Almost two-thirds, or 66% of US residents, are considering opening a new savings account, and nearly half (47%) of them noted that they would be comfortable with an online-only service such as Ally, Discover or Synchrony. This, according to a survey performed by the Consumer Bankers Association and Novantas.
As more consumers switch to online banking, their views and habits about handling money will change. One out of five might keep their savings with Amazon or Google if they provide a savings account, a CBA/Novantas study revealed.
The study mentions that almost 80% of the 3,000 survey respondents noted they would not keep their savings with a big tech company. Four out of five consumers who’re comfortable with online-only services said they’d consider opening a savings account with a big tech firm.
At present, big tech companies don’t have a banking charter, and they may never apply for it. However, a charter might not be required as many large technology companies such as Apple (working with Goldman Sachs) are open to partnering with banks. The Apple card functions like a traditional credit or debit card.
The CBA/Novantas study carefully examined responses to attitude, behavior and preference statements made by survey participants. Five different categories of savers were identified: “careful,” “active,” “traditional,” “anxious” and “bank-detached.”
A customer’s willingness to bank with an online-only service ranged from 26% for “careful” savers to 100% among the “bank-detached” group. These results are consistent with expectations as the latter group said it’s “very comfortable with online banks.”
Only 4-7% of respondents, who identify as careful and traditional savers, said they’d be willing to open a savings account with a big tech firm. However, 35% of active savers and 79% of “bank-detached” consumers said they’d save with big tech companies.
Research by McKinsey revealed that over 25% of consumers are willing to save with Amazon, and around 15-25% would open savings accounts Apple and Google.
The data from the study suggests that the higher a consumer’s savings account balance, the more open they are to online-only services.
Consumers with low savings account balances said they want to use more traditional banking services, the study confirmed. Approximately 54% of users with low balances noted that they prefer a physical location, instead of banking online, while 39% of consumers with high balances want to do their banking via the internet.
The survey’s responses show that 79% of consumers would only maintain a savings account at a traditional financial institution.
The CBA/Novantas survey revealed that 66% of consumers surveyed said they’d consider opening a new savings account, with most respondents noting that they’d prefer to work with traditional institutions.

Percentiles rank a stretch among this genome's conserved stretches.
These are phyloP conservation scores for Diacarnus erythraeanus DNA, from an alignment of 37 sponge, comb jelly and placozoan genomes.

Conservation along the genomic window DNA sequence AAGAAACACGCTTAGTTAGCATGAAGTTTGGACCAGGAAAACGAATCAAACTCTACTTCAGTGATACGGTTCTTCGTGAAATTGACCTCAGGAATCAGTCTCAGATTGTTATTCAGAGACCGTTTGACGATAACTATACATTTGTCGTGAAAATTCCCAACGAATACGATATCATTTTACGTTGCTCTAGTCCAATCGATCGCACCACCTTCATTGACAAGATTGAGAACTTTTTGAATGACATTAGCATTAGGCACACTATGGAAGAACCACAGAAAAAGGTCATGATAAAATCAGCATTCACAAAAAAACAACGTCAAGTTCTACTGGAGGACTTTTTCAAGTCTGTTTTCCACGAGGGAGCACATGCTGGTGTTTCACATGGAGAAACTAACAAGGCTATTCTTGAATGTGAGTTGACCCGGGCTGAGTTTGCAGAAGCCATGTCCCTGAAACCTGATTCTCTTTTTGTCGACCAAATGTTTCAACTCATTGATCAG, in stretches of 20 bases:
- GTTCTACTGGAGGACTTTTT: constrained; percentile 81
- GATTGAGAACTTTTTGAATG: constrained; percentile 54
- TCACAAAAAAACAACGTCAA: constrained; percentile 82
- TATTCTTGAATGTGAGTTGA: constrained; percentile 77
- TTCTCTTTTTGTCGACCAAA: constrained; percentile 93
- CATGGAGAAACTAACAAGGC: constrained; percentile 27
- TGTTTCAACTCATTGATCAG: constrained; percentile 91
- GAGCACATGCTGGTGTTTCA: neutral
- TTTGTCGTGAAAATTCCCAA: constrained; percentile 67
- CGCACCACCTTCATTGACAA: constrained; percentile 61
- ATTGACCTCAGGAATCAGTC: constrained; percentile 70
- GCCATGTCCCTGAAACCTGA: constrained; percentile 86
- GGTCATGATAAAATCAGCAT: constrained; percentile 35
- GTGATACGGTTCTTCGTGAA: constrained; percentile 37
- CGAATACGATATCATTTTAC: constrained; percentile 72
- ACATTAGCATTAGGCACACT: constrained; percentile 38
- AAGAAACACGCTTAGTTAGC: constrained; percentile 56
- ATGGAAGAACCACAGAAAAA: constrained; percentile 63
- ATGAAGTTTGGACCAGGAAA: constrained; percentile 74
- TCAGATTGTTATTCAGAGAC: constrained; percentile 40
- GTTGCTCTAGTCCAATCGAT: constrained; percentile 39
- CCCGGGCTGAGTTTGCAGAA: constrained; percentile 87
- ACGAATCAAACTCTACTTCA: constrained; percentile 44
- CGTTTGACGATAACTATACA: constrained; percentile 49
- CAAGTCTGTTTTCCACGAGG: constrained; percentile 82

Data from the study shows that consumers’ prefer savings with banks and credit unions. However, almost the same number of consumers said they’d open a new savings account at an online-only bank instead of a traditional institution, which indicates that users’ preferences and habits are changing.
Millions of new users have signed up with Acorns, Chime, Moven, Aspiration, Simple and other mobile savings and investment apps. Meanwhile, most banks and credit unions have not been able to provide similar online savings and budgeting tools.
US-based consumers only save around 6% of their disposable personal income, compared to 11% in 1979, according to government data. Novantas estimated that around 25% financial institutions’ total shareholder value of $1.3 trillion depends on the type and amount of funds held in retail savings accounts.
Two-thirds, or 66%, of consumers who’re considering opening a new account said they were looking for a 1.1% rate increase before they’d open a high-rate account at a direct bank. Novantas’ report also mentioned that 30% of rate-sensitive balances had shifted to direct banks.
According to the study, consumers have different rate preferences for different portions of their savings. Novantas noted:
“As much as 60% of balances are rate-inelastic and most customers have a mix of both elastic and inelastic savings at different times.”
The CBA/Novantas study classifies retail deposits into different categories including “today” money, which is used to cover medical expenses and unemployment. These funds are kept in existing checking and savings accounts. Approximately 61% of “today” deposits are maintained at the consumer’s main financial institution, the report revealed.
The report did not provide insights regarding “tomorrow” money, which is money for travel, home maintenance, and education. Novantas noted that 52% of total deposits are classified as “someday” money (retirement funds). These funds are reportedly managed at banks and credit unions instead of brokerage companies or robo-advisor apps.